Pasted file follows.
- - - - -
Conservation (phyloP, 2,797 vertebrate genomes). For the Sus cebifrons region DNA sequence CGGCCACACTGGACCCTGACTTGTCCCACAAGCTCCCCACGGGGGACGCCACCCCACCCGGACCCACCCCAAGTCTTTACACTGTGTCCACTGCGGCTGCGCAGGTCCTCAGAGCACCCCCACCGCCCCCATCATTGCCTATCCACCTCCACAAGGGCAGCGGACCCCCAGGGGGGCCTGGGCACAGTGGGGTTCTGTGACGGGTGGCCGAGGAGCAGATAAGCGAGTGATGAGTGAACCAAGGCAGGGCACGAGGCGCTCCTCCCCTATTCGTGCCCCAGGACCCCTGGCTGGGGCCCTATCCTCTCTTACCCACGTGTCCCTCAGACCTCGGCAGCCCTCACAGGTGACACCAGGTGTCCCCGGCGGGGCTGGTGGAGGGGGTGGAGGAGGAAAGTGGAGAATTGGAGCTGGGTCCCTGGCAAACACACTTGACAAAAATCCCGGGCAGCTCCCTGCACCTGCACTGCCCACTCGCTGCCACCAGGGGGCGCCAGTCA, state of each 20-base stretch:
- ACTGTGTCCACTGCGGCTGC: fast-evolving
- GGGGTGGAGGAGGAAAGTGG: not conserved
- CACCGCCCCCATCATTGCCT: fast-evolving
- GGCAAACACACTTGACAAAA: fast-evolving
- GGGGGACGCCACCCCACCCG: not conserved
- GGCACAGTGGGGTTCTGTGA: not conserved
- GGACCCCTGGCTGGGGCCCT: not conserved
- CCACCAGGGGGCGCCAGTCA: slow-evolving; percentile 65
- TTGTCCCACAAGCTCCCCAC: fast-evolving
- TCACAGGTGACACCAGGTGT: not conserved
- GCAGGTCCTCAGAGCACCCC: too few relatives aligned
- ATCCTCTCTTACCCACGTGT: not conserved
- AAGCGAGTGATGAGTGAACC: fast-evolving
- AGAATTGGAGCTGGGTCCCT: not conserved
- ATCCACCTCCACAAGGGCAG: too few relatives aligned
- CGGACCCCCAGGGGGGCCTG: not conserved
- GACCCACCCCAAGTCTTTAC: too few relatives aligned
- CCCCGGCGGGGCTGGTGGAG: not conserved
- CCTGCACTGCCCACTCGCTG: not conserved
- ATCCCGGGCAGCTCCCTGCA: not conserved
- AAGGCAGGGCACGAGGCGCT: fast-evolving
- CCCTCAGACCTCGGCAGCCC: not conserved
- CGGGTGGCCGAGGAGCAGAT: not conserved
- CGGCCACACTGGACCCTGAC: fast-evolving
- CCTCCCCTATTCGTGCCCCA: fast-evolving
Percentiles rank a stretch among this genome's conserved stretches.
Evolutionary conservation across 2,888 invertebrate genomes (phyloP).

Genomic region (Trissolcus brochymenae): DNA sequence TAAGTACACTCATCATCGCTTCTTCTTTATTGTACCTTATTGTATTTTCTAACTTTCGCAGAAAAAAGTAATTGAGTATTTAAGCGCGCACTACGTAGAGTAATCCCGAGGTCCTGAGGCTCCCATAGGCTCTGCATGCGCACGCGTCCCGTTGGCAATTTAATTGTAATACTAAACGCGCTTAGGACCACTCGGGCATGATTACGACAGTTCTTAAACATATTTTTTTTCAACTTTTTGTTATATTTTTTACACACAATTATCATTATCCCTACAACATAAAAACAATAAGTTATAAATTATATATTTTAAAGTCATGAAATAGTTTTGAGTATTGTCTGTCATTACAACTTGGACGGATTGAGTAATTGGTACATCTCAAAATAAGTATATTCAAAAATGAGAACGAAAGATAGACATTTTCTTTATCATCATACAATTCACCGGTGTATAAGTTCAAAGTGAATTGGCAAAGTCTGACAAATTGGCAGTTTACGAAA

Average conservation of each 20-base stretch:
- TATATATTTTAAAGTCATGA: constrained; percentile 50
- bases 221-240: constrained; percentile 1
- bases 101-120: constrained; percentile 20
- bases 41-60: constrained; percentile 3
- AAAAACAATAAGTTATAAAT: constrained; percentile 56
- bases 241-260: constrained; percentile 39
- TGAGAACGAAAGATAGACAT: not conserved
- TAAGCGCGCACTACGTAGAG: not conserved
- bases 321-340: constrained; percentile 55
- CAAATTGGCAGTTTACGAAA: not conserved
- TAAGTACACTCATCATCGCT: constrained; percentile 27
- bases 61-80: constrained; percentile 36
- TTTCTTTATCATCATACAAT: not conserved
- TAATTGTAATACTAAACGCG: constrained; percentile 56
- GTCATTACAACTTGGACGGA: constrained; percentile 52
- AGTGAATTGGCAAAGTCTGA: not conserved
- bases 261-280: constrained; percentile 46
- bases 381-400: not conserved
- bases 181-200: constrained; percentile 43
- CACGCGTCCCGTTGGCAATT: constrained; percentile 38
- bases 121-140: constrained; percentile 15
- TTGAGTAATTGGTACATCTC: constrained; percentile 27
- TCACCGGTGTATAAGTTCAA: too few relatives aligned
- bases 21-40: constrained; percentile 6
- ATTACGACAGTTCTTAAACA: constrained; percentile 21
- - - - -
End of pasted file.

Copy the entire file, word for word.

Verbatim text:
Conservation (phyloP, 2,797 vertebrate genomes). For the Sus cebifrons region DNA sequence CGGCCACACTGGACCCTGACTTGTCCCACAAGCTCCCCACGGGGGACGCCACCCCACCCGGACCCACCCCAAGTCTTTACACTGTGTCCACTGCGGCTGCGCAGGTCCTCAGAGCACCCCCACCGCCCCCATCATTGCCTATCCACCTCCACAAGGGCAGCGGACCCCCAGGGGGGCCTGGGCACAGTGGGGTTCTGTGACGGGTGGCCGAGGAGCAGATAAGCGAGTGATGAGTGAACCAAGGCAGGGCACGAGGCGCTCCTCCCCTATTCGTGCCCCAGGACCCCTGGCTGGGGCCCTATCCTCTCTTACCCACGTGTCCCTCAGACCTCGGCAGCCCTCACAGGTGACACCAGGTGTCCCCGGCGGGGCTGGTGGAGGGGGTGGAGGAGGAAAGTGGAGAATTGGAGCTGGGTCCCTGGCAAACACACTTGACAAAAATCCCGGGCAGCTCCCTGCACCTGCACTGCCCACTCGCTGCCACCAGGGGGCGCCAGTCA, state of each 20-base stretch:
- ACTGTGTCCACTGCGGCTGC: fast-evolving
- GGGGTGGAGGAGGAAAGTGG: not conserved
- CACCGCCCCCATCATTGCCT: fast-evolving
- GGCAAACACACTTGACAAAA: fast-evolving
- GGGGGACGCCACCCCACCCG: not conserved
- GGCACAGTGGGGTTCTGTGA: not conserved
- GGACCCCTGGCTGGGGCCCT: not conserved
- CCACCAGGGGGCGCCAGTCA: slow-evolving; percentile 65
- TTGTCCCACAAGCTCCCCAC: fast-evolving
- TCACAGGTGACACCAGGTGT: not conserved
- GCAGGTCCTCAGAGCACCCC: too few relatives aligned
- ATCCTCTCTTACCCACGTGT: not conserved
- AAGCGAGTGATGAGTGAACC: fast-evolving
- AGAATTGGAGCTGGGTCCCT: not conserved
- ATCCACCTCCACAAGGGCAG: too few relatives aligned
- CGGACCCCCAGGGGGGCCTG: not conserved
- GACCCACCCCAAGTCTTTAC: too few relatives aligned
- CCCCGGCGGGGCTGGTGGAG: not conserved
- CCTGCACTGCCCACTCGCTG: not conserved
- ATCCCGGGCAGCTCCCTGCA: not conserved
- AAGGCAGGGCACGAGGCGCT: fast-evolving
- CCCTCAGACCTCGGCAGCCC: not conserved
- CGGGTGGCCGAGGAGCAGAT: not conserved
- CGGCCACACTGGACCCTGAC: fast-evolving
- CCTCCCCTATTCGTGCCCCA: fast-evolving
Percentiles rank a stretch among this genome's conserved stretches.
Evolutionary conservation across 2,888 invertebrate genomes (phyloP).

Genomic region (Trissolcus brochymenae): DNA sequence TAAGTACACTCATCATCGCTTCTTCTTTATTGTACCTTATTGTATTTTCTAACTTTCGCAGAAAAAAGTAATTGAGTATTTAAGCGCGCACTACGTAGAGTAATCCCGAGGTCCTGAGGCTCCCATAGGCTCTGCATGCGCACGCGTCCCGTTGGCAATTTAATTGTAATACTAAACGCGCTTAGGACCACTCGGGCATGATTACGACAGTTCTTAAACATATTTTTTTTCAACTTTTTGTTATATTTTTTACACACAATTATCATTATCCCTACAACATAAAAACAATAAGTTATAAATTATATATTTTAAAGTCATGAAATAGTTTTGAGTATTGTCTGTCATTACAACTTGGACGGATTGAGTAATTGGTACATCTCAAAATAAGTATATTCAAAAATGAGAACGAAAGATAGACATTTTCTTTATCATCATACAATTCACCGGTGTATAAGTTCAAAGTGAATTGGCAAAGTCTGACAAATTGGCAGTTTACGAAA

Average conservation of each 20-base stretch:
- TATATATTTTAAAGTCATGA: constrained; percentile 50
- bases 221-240: constrained; percentile 1
- bases 101-120: constrained; percentile 20
- bases 41-60: constrained; percentile 3
- AAAAACAATAAGTTATAAAT: constrained; percentile 56
- bases 241-260: constrained; percentile 39
- TGAGAACGAAAGATAGACAT: not conserved
- TAAGCGCGCACTACGTAGAG: not conserved
- bases 321-340: constrained; percentile 55
- CAAATTGGCAGTTTACGAAA: not conserved
- TAAGTACACTCATCATCGCT: constrained; percentile 27
- bases 61-80: constrained; percentile 36
- TTTCTTTATCATCATACAAT: not conserved
- TAATTGTAATACTAAACGCG: constrained; percentile 56
- GTCATTACAACTTGGACGGA: constrained; percentile 52
- AGTGAATTGGCAAAGTCTGA: not conserved
- bases 261-280: constrained; percentile 46
- bases 381-400: not conserved
- bases 181-200: constrained; percentile 43
- CACGCGTCCCGTTGGCAATT: constrained; percentile 38
- bases 121-140: constrained; percentile 15
- TTGAGTAATTGGTACATCTC: constrained; percentile 27
- TCACCGGTGTATAAGTTCAA: too few relatives aligned
- bases 21-40: constrained; percentile 6
- ATTACGACAGTTCTTAAACA: constrained; percentile 21